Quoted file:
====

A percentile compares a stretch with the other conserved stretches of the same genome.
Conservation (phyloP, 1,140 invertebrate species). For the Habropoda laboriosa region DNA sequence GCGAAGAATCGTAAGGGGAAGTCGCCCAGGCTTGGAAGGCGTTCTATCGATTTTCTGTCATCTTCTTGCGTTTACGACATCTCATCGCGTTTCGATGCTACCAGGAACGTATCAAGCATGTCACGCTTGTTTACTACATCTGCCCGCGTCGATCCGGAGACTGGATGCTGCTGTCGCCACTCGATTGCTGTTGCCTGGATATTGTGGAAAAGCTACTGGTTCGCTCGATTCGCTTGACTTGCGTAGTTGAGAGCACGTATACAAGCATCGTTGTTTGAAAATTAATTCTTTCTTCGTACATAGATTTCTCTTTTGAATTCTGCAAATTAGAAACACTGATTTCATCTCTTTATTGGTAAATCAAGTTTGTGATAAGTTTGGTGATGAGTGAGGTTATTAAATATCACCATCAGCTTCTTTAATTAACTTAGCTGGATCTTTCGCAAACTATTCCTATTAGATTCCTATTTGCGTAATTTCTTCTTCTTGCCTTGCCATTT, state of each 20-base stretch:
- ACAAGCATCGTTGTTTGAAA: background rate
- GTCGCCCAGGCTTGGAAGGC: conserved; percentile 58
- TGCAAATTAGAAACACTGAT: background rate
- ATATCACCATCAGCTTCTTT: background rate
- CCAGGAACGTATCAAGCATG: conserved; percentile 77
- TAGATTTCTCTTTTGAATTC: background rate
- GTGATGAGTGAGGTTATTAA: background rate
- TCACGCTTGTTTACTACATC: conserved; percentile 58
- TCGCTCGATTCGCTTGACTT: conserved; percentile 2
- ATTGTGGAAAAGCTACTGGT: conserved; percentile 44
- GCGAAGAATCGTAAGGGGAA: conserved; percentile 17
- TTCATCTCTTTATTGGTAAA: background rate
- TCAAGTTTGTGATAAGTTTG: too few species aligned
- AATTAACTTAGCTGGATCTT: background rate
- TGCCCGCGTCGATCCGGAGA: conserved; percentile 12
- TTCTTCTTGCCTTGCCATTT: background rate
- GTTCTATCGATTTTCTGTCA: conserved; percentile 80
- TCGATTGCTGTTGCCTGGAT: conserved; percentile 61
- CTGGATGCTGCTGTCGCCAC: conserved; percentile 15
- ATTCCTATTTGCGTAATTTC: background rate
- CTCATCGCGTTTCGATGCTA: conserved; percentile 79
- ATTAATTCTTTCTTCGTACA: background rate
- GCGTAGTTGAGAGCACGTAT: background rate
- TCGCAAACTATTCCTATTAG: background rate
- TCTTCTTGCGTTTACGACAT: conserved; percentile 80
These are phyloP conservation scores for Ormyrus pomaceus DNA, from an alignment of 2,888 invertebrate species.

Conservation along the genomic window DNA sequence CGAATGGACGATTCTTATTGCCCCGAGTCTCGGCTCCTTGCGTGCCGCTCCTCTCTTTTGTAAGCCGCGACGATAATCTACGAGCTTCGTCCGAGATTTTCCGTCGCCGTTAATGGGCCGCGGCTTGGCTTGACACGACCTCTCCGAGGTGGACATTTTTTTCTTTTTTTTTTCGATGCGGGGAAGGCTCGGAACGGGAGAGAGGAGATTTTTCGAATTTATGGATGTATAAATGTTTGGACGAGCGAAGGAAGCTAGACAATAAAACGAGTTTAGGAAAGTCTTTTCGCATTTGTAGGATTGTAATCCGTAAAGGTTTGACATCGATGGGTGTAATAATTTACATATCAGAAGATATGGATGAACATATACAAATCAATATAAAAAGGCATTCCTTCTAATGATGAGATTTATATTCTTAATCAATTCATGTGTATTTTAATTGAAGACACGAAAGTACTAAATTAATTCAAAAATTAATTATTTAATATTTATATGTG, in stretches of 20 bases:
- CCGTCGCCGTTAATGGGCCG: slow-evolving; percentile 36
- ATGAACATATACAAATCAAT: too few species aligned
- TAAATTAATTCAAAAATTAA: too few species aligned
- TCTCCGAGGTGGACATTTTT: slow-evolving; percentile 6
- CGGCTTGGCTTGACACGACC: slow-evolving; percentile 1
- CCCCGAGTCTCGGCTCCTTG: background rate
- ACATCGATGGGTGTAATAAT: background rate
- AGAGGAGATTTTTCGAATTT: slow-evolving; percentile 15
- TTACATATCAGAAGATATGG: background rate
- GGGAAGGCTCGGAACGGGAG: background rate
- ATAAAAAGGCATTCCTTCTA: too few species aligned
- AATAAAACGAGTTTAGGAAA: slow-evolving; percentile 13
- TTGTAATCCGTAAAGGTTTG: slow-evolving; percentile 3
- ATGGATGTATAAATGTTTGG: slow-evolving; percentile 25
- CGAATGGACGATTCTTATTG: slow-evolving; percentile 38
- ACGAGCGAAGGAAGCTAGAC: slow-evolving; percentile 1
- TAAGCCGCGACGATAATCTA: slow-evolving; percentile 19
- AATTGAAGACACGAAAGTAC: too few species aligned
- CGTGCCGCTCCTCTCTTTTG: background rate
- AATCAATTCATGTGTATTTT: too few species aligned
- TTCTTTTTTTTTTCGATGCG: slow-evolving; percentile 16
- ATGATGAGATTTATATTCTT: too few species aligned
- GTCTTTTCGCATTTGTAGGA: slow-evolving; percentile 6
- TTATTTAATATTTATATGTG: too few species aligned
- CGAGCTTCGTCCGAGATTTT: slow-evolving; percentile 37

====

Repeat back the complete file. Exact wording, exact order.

A percentile compares a stretch with the other conserved stretches of the same genome.
Conservation (phyloP, 1,140 invertebrate species). For the Habropoda laboriosa region DNA sequence GCGAAGAATCGTAAGGGGAAGTCGCCCAGGCTTGGAAGGCGTTCTATCGATTTTCTGTCATCTTCTTGCGTTTACGACATCTCATCGCGTTTCGATGCTACCAGGAACGTATCAAGCATGTCACGCTTGTTTACTACATCTGCCCGCGTCGATCCGGAGACTGGATGCTGCTGTCGCCACTCGATTGCTGTTGCCTGGATATTGTGGAAAAGCTACTGGTTCGCTCGATTCGCTTGACTTGCGTAGTTGAGAGCACGTATACAAGCATCGTTGTTTGAAAATTAATTCTTTCTTCGTACATAGATTTCTCTTTTGAATTCTGCAAATTAGAAACACTGATTTCATCTCTTTATTGGTAAATCAAGTTTGTGATAAGTTTGGTGATGAGTGAGGTTATTAAATATCACCATCAGCTTCTTTAATTAACTTAGCTGGATCTTTCGCAAACTATTCCTATTAGATTCCTATTTGCGTAATTTCTTCTTCTTGCCTTGCCATTT, state of each 20-base stretch:
- ACAAGCATCGTTGTTTGAAA: background rate
- GTCGCCCAGGCTTGGAAGGC: conserved; percentile 58
- TGCAAATTAGAAACACTGAT: background rate
- ATATCACCATCAGCTTCTTT: background rate
- CCAGGAACGTATCAAGCATG: conserved; percentile 77
- TAGATTTCTCTTTTGAATTC: background rate
- GTGATGAGTGAGGTTATTAA: background rate
- TCACGCTTGTTTACTACATC: conserved; percentile 58
- TCGCTCGATTCGCTTGACTT: conserved; percentile 2
- ATTGTGGAAAAGCTACTGGT: conserved; percentile 44
- GCGAAGAATCGTAAGGGGAA: conserved; percentile 17
- TTCATCTCTTTATTGGTAAA: background rate
- TCAAGTTTGTGATAAGTTTG: too few species aligned
- AATTAACTTAGCTGGATCTT: background rate
- TGCCCGCGTCGATCCGGAGA: conserved; percentile 12
- TTCTTCTTGCCTTGCCATTT: background rate
- GTTCTATCGATTTTCTGTCA: conserved; percentile 80
- TCGATTGCTGTTGCCTGGAT: conserved; percentile 61
- CTGGATGCTGCTGTCGCCAC: conserved; percentile 15
- ATTCCTATTTGCGTAATTTC: background rate
- CTCATCGCGTTTCGATGCTA: conserved; percentile 79
- ATTAATTCTTTCTTCGTACA: background rate
- GCGTAGTTGAGAGCACGTAT: background rate
- TCGCAAACTATTCCTATTAG: background rate
- TCTTCTTGCGTTTACGACAT: conserved; percentile 80
These are phyloP conservation scores for Ormyrus pomaceus DNA, from an alignment of 2,888 invertebrate species.

Conservation along the genomic window DNA sequence CGAATGGACGATTCTTATTGCCCCGAGTCTCGGCTCCTTGCGTGCCGCTCCTCTCTTTTGTAAGCCGCGACGATAATCTACGAGCTTCGTCCGAGATTTTCCGTCGCCGTTAATGGGCCGCGGCTTGGCTTGACACGACCTCTCCGAGGTGGACATTTTTTTCTTTTTTTTTTCGATGCGGGGAAGGCTCGGAACGGGAGAGAGGAGATTTTTCGAATTTATGGATGTATAAATGTTTGGACGAGCGAAGGAAGCTAGACAATAAAACGAGTTTAGGAAAGTCTTTTCGCATTTGTAGGATTGTAATCCGTAAAGGTTTGACATCGATGGGTGTAATAATTTACATATCAGAAGATATGGATGAACATATACAAATCAATATAAAAAGGCATTCCTTCTAATGATGAGATTTATATTCTTAATCAATTCATGTGTATTTTAATTGAAGACACGAAAGTACTAAATTAATTCAAAAATTAATTATTTAATATTTATATGTG, in stretches of 20 bases:
- CCGTCGCCGTTAATGGGCCG: slow-evolving; percentile 36
- ATGAACATATACAAATCAAT: too few species aligned
- TAAATTAATTCAAAAATTAA: too few species aligned
- TCTCCGAGGTGGACATTTTT: slow-evolving; percentile 6
- CGGCTTGGCTTGACACGACC: slow-evolving; percentile 1
- CCCCGAGTCTCGGCTCCTTG: background rate
- ACATCGATGGGTGTAATAAT: background rate
- AGAGGAGATTTTTCGAATTT: slow-evolving; percentile 15
- TTACATATCAGAAGATATGG: background rate
- GGGAAGGCTCGGAACGGGAG: background rate
- ATAAAAAGGCATTCCTTCTA: too few species aligned
- AATAAAACGAGTTTAGGAAA: slow-evolving; percentile 13
- TTGTAATCCGTAAAGGTTTG: slow-evolving; percentile 3
- ATGGATGTATAAATGTTTGG: slow-evolving; percentile 25
- CGAATGGACGATTCTTATTG: slow-evolving; percentile 38
- ACGAGCGAAGGAAGCTAGAC: slow-evolving; percentile 1
- TAAGCCGCGACGATAATCTA: slow-evolving; percentile 19
- AATTGAAGACACGAAAGTAC: too few species aligned
- CGTGCCGCTCCTCTCTTTTG: background rate
- AATCAATTCATGTGTATTTT: too few species aligned
- TTCTTTTTTTTTTCGATGCG: slow-evolving; percentile 16
- ATGATGAGATTTATATTCTT: too few species aligned
- GTCTTTTCGCATTTGTAGGA: slow-evolving; percentile 6
- TTATTTAATATTTATATGTG: too few species aligned
- CGAGCTTCGTCCGAGATTTT: slow-evolving; percentile 37